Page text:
Stratovolcano and highest point in Bali, Gunung Agung, as viewed from outside the sleepy town of Tulamben.
Balinese praying alongside the road. The pictured woven palms are left as offerings.
Route 2: Jalan Amed to Pura Lempuyang Temple
I’m going to call BS on this one, GoogleMaps. Parts of this route, the squiggly switchbacks, are almost vertical. We had serious doubts as to whether Banturita could hang in this part of the jungle. But she did, bless her motor. More accurately I’d give this Jalan Amed to Pura Lempuyang Temple 60 minutes, plus stops.
These rice paddies were 10-minutes from our hotel, on the only road toward Pura Lempuyang.
The Balinese diet is fruit and rice heavy, which is healthy I suppose…but not so good for Paleo eaters.
Gas stations as traditional roofed rest stops do exist in cities. Outside cities, most houses alongside the road sell gas (bensin) from vodka bottles or other glass containers. Despite sometimes balancing the needle on empty not once was I worried about running out of gas because I could pull over anywhere, point at my guage, and be sold questionable combustible from smiling Balinese. Cost per liter: 6.5K rupiah (gas station); 7K-10K (roadside). If offered the 10K price, put on a disgusted face, type 8K into your phone screen, then show it with a good-hearted gesture. The jokester will laugh, then fill you up for eight big ones.
“Speak softly but carry a big stick.” That was my attempt at teaching Sujin American history but I couldn’t remember whether it was Roosevelt or Eisenhower (Update: Google says Roosevelt). At the Pura Lempuyang, a six-hour hiking loop to reach the farthest temple, I was entrusted with the big stick to protect against “savage monkey attacks.” Sujin was scared, having been once attacked by a baboon. I was impressed, by the guide’s vocabulary and not-so-subtle sales technique. We almost hired him for his language skills alone (5 self-learned languages) but in the end decided to solo hike. No monkey attacks, unfortunately (I was born ready). We did however wait out a tropical storm below a tin roof that was blown off someone’s home.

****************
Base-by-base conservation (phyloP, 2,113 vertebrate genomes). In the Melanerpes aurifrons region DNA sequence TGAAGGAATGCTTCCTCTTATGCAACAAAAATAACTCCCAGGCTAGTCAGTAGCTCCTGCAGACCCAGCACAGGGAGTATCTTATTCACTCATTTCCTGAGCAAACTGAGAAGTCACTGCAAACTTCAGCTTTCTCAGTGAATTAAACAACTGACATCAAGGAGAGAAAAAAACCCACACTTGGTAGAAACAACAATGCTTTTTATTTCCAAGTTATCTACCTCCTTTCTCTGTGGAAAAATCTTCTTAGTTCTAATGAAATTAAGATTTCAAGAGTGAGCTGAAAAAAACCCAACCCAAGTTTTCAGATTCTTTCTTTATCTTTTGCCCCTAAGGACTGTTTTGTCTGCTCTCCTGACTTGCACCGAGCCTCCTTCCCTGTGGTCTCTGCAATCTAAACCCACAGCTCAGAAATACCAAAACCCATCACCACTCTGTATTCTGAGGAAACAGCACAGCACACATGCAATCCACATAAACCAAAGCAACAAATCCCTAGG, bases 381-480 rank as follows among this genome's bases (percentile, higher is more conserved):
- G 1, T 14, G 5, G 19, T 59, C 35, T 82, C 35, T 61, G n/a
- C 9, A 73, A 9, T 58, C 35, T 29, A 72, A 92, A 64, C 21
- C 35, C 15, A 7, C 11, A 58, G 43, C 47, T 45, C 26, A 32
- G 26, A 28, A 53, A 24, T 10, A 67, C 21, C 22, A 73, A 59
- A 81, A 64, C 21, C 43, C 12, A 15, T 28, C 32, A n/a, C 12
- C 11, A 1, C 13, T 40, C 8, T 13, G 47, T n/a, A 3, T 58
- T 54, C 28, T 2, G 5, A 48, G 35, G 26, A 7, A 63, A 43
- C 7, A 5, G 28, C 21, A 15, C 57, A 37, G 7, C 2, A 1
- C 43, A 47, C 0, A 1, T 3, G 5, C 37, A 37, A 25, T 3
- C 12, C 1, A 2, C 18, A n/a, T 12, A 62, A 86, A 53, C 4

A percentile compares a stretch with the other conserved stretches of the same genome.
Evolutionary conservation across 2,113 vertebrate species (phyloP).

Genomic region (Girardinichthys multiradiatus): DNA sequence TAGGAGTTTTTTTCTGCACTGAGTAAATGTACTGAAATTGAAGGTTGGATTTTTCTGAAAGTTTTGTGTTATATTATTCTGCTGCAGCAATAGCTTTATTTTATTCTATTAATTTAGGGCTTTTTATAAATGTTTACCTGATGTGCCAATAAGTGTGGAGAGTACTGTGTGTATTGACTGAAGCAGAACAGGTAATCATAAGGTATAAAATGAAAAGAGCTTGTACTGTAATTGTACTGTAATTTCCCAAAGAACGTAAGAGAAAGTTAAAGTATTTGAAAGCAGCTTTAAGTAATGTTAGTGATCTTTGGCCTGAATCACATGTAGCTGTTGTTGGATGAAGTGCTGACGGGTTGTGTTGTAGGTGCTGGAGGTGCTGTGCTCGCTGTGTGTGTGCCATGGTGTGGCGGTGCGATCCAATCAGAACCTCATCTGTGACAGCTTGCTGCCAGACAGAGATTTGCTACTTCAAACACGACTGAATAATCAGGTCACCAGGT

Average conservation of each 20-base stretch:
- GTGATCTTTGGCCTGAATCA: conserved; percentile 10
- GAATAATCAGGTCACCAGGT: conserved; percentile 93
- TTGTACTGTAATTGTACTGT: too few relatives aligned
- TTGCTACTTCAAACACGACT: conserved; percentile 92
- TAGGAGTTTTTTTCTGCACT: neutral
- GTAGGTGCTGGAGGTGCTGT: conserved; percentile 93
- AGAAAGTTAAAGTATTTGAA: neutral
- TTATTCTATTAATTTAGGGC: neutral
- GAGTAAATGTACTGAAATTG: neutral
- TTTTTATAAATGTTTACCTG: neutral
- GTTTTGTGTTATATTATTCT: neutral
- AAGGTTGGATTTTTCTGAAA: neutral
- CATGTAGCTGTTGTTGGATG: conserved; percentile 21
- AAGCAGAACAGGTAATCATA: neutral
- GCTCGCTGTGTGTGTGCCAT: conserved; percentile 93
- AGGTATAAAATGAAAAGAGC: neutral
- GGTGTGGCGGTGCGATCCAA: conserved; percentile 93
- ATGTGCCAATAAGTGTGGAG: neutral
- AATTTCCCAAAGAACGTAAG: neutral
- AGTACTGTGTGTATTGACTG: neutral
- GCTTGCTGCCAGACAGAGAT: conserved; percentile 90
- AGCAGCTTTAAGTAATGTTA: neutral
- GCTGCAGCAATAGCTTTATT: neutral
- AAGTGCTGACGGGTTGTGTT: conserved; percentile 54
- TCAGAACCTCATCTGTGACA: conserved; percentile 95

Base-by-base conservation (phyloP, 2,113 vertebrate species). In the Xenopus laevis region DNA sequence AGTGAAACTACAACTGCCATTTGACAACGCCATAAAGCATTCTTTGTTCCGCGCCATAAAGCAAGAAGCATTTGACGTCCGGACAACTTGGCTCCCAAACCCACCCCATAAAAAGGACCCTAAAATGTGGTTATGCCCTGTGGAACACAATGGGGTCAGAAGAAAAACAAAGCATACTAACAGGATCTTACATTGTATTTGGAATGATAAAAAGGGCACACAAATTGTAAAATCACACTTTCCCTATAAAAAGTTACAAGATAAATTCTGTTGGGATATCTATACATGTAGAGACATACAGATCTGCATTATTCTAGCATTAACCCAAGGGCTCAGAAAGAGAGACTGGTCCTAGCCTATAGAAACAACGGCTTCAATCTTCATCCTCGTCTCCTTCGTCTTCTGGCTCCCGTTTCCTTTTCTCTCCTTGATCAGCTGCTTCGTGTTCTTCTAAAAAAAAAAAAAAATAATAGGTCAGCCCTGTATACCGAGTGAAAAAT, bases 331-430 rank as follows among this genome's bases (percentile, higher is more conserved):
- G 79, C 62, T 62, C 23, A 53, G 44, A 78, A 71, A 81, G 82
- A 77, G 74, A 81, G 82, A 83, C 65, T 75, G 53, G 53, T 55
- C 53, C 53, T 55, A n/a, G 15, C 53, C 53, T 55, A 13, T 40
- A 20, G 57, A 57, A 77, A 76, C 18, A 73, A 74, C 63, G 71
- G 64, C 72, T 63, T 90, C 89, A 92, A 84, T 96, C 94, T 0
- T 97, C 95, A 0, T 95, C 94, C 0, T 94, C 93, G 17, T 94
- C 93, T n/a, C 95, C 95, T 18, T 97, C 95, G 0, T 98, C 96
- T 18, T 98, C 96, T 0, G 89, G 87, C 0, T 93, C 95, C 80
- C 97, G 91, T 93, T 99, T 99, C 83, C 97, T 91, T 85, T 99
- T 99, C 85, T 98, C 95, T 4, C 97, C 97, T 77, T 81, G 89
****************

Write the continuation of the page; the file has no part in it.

Atop a post is as good a place as any to Asian squat, I suppose.
Having evaded polyglot super-salesman (trained in monkey counter attacks) and paid a tourist tax to hike up an asphalt road on which local teenagers blew by on motorbikes, we finally reached a jungle path that lead to this temple, the second farthest. Here we observed: women simultaneously placing colorful baskets on altars while chasing away stray cats that tried to steal from the gods, incense plumes, some guy with a fake pistol to scare monkeys. The large walled plaza lined with thatched towers was strangely welcoming.
It was exotic, different from the gold Buddhist temples to which I had become accostumed in Thailand. So exotic that I didn’t notice the group of Balinese growing stealthily from behind. One second I’m trying to understand why what is placed where, the next 20 were picnicking in the grass. “My father died last Monday,” smiled the eldest son while bouncing a daughter on this knee. Instinctively, I fought back an instinctual ‘I’m sorry’ then sat to absorb the celebration that made me hate Western funerals even more.
Remember, folks: it’s important to hydrate when dodging dogs on Balinese backroads.
Route 3: Jalan Tejakula to Lake Danau Batur
Trust us on this one, there is only one road in this area from the coast to the lake. Amazingly, GoogleMaps zoom shows all options in great detail. Not so amazing is how there is no way of knowing what is a hiking trail, horse path, or washed-out stream. Dirt bikes can pick their path. Banturitas should stick to pavement.
Pointing and sound effects can only take you so far. Even the most stoic point and enthusiastic whoosh with accompanying forward arm motion will only lead back to the highway, not up the steep volcano crater between you and the lake on the other side. Trust us. We pushed Banturita well beyond her horse power, on paths no scooter should attempt. In hindsight, these kids—along with everyone else we asked—were trying to say “There is one road and it’s not here. Don’t make us rescue you from savage monkeys in our pajamas.”